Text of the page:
Kuwait International Bank (KIB), formerly the Kuwait Real Estate Bank which converted into a fully Sharia’a-compliant institution, returned to the Sukuk market on 22 November 2020 after an absence of over a year with its latest offering – a US$300 million Subordinated Tier II Sukuk Al Wakalah.
The Sukuk was issued through KIB Sukuk Ltd, a wholly-owned special purpose vehicle, on behalf of the obligor, KIB. The issuance has a tenor of 10 years, callable at each periodic distribution date after 5 years, and matures on 30 November 2030. The Sukuk was issued under KIB’s US$2 billion Sukuk Issuance Programme, launched in September 2020 following approval of the Central Bank of Kuwait.
Prior to this transaction, KIB issued a US$300 million AT1 Perpetual Tier 1 Capital Basel III Mudarabah Sukuk on 29 May 2019.
Following approval from the Capital Market Authority of Kuwait, KIB mandated Citigroup Global Markets and Standard Chartered Bank to coordinate the transaction and to arrange a series of virtual investor calls in Europe, Asia and the Middle East.
In addition to the above two institutions, Boubyan Bank, Emirates NBD, First Abu Dhabi Bank, KFH Capital, KAMCO Investment Company and the Islamic Corporation for the Development of the Private Sector (ICD), the private sector funding arm of the Islamic Development Bank (IsDB) Group, acted as joint lead managers and bookrunners to the transaction.
The initial price guidance was set around 2.75% but with the strong demand from Middle East and North Africa (MENA), Asian and European investors as indicated by a strong orderbook, the pricing tightened. The transaction was eventually priced at a tight profit rate of 2.375% per annum payable bi-annually.
On 24 November 2020, Fitch Ratings assigned a final long-term ‘A-’ to the Subordinated Tier II Sukuk certificates, and a final long and short-term ‘A+/F1’ rating to the Senior Unsecured Certificates to be issued under KIB’s US$2 Billion Sukuk Programme. These ratings are in line with Fitch’s KIB Obligor Rating of A+. The certificates are listed on the London Stock Exchange.
The issuance, according to KIB’s disclosure to the Boursa Kuwait, received very strong investor demand and was oversubscribed 9 times with the order book closing at US$2.7 billion. The transaction had a wide globally diverse distribution with the final allocation going to MENA investors (48%), Asia investors (25%), European investors (24%) and offshore US investors (3%).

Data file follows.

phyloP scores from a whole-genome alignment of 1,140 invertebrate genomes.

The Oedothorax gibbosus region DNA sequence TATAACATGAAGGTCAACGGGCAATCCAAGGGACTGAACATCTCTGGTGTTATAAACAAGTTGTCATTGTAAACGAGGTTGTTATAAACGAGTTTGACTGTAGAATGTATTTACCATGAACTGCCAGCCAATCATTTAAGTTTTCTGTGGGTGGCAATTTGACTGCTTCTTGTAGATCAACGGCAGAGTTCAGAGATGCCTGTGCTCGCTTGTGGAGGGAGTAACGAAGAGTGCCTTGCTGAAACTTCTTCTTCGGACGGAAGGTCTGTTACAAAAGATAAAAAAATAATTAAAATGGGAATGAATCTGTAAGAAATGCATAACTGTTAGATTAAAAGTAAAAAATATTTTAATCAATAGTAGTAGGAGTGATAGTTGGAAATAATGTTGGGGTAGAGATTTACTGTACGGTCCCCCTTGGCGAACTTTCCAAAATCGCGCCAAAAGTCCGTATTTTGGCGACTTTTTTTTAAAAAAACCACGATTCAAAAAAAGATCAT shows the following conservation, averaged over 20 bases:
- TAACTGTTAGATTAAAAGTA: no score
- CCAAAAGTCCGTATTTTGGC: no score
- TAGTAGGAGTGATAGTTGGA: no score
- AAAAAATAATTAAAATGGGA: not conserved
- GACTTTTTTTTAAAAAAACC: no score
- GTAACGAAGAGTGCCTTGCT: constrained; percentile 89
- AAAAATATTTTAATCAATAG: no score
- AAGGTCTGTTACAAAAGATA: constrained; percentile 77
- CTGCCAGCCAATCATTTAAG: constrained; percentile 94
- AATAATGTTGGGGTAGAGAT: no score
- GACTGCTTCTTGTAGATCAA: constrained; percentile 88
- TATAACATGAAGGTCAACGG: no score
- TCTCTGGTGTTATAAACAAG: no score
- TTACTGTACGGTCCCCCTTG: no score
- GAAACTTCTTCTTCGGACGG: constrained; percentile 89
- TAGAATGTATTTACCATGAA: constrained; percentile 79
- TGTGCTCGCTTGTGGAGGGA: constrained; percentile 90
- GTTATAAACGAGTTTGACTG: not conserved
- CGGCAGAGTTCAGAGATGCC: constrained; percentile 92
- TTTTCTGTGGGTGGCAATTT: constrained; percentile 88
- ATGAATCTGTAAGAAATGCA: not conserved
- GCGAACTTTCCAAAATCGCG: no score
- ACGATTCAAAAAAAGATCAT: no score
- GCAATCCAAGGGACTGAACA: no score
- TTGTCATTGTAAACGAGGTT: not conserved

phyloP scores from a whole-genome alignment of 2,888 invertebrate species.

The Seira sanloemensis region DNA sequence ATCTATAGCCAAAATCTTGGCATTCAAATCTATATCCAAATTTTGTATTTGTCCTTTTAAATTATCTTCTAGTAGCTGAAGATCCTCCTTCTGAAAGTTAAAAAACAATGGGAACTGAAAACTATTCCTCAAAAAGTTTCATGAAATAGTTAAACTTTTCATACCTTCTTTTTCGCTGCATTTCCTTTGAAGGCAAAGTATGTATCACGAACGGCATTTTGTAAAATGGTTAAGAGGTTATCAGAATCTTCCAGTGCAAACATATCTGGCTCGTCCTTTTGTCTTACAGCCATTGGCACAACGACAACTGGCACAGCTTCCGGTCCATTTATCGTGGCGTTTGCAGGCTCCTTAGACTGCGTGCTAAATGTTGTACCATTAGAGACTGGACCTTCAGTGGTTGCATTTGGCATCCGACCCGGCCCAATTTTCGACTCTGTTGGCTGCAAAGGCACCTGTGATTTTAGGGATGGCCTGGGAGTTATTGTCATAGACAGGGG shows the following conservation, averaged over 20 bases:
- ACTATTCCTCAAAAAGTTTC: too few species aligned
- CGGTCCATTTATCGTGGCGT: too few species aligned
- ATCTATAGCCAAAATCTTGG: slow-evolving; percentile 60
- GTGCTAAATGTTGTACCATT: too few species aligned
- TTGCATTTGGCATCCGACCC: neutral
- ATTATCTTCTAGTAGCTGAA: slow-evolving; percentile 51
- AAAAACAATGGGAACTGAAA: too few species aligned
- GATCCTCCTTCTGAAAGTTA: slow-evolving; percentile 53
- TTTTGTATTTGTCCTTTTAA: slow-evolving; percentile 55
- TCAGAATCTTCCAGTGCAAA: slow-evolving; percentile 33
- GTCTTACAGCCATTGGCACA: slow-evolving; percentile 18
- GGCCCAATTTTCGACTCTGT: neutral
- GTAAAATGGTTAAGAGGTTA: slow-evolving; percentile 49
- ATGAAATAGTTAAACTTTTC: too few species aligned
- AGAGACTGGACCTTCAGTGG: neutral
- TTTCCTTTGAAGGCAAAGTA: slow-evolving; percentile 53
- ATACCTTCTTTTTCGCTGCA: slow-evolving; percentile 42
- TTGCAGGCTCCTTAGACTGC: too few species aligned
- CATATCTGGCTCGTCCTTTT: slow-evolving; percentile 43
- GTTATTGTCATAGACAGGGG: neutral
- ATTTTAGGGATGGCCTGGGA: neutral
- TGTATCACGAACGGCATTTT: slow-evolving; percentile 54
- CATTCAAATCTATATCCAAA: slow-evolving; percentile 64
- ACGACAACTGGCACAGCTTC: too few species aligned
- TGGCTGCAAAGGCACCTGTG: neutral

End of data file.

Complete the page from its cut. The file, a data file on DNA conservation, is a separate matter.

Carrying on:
The proceeds from the issuance, according to KIB, will be used “to enhance the Bank’s capital base as per the Capital Adequacy Ratio Standard – Basel 3.”
The Sukuk, says KIB, has been issued as an advanced capital instrument under Basel III Capital Adequacy compliance and in line with the rules and regulations of the Central Bank of Kuwait and the Capital Markets Authority, to be made available for trading in the secondary market once issued. It adds a new source of capital to KIB, which will support diversification of its capital and funding as well as supporting the expansion strategy and enhancing the Bank’s capital base in accordance with Basel III guidelines.
The Programme and Sukuk issuance, explained Mohammed Saeed Al Saka, Deputy CEO of KIB, “will have a positive impact on the liquidity position and on diversifying the sources of long-term funding needs of the bank, while enhancing some of the regulatory ratios associated with the Central Bank of Kuwait’s instructions.”
Issuers in the Gulf Cooperation Council (GCC) countries and in South East Asia have turned to the international and domestic debt markets to raise funds to finance balance sheet requirements which has been badly affected by the weak oil and commodity prices and the health and economic impact of the COVID-19 pandemic. All the indications are that Sukuk issuances in 2020 will at least equal if not surpass the record US$120 billion of primary Sukuk issuances in 2019.
In Kuwait, for instance, another Islamic bank, Boubyan Bank, confirmed in late November 2020 that it has obtained approval from the Capital Markets Authority of Kuwait for a benchmark US$500 million AT1 Sukuk issuance.
In anticipation of the proposed issuance, Standard & Poor’s affirmed Boubyan Bank’s long-term issuer credit ratings at ‘A-/Stable’ and the Bank’s Obligor Rating of ‘A’.
“The stable outlook on Boubyan reflects its good retail entrenchment and our expectations that its business and financial profile will remain resilient to macro-economic headwinds over the next 12-24 months,” said S&P in its rating rationale.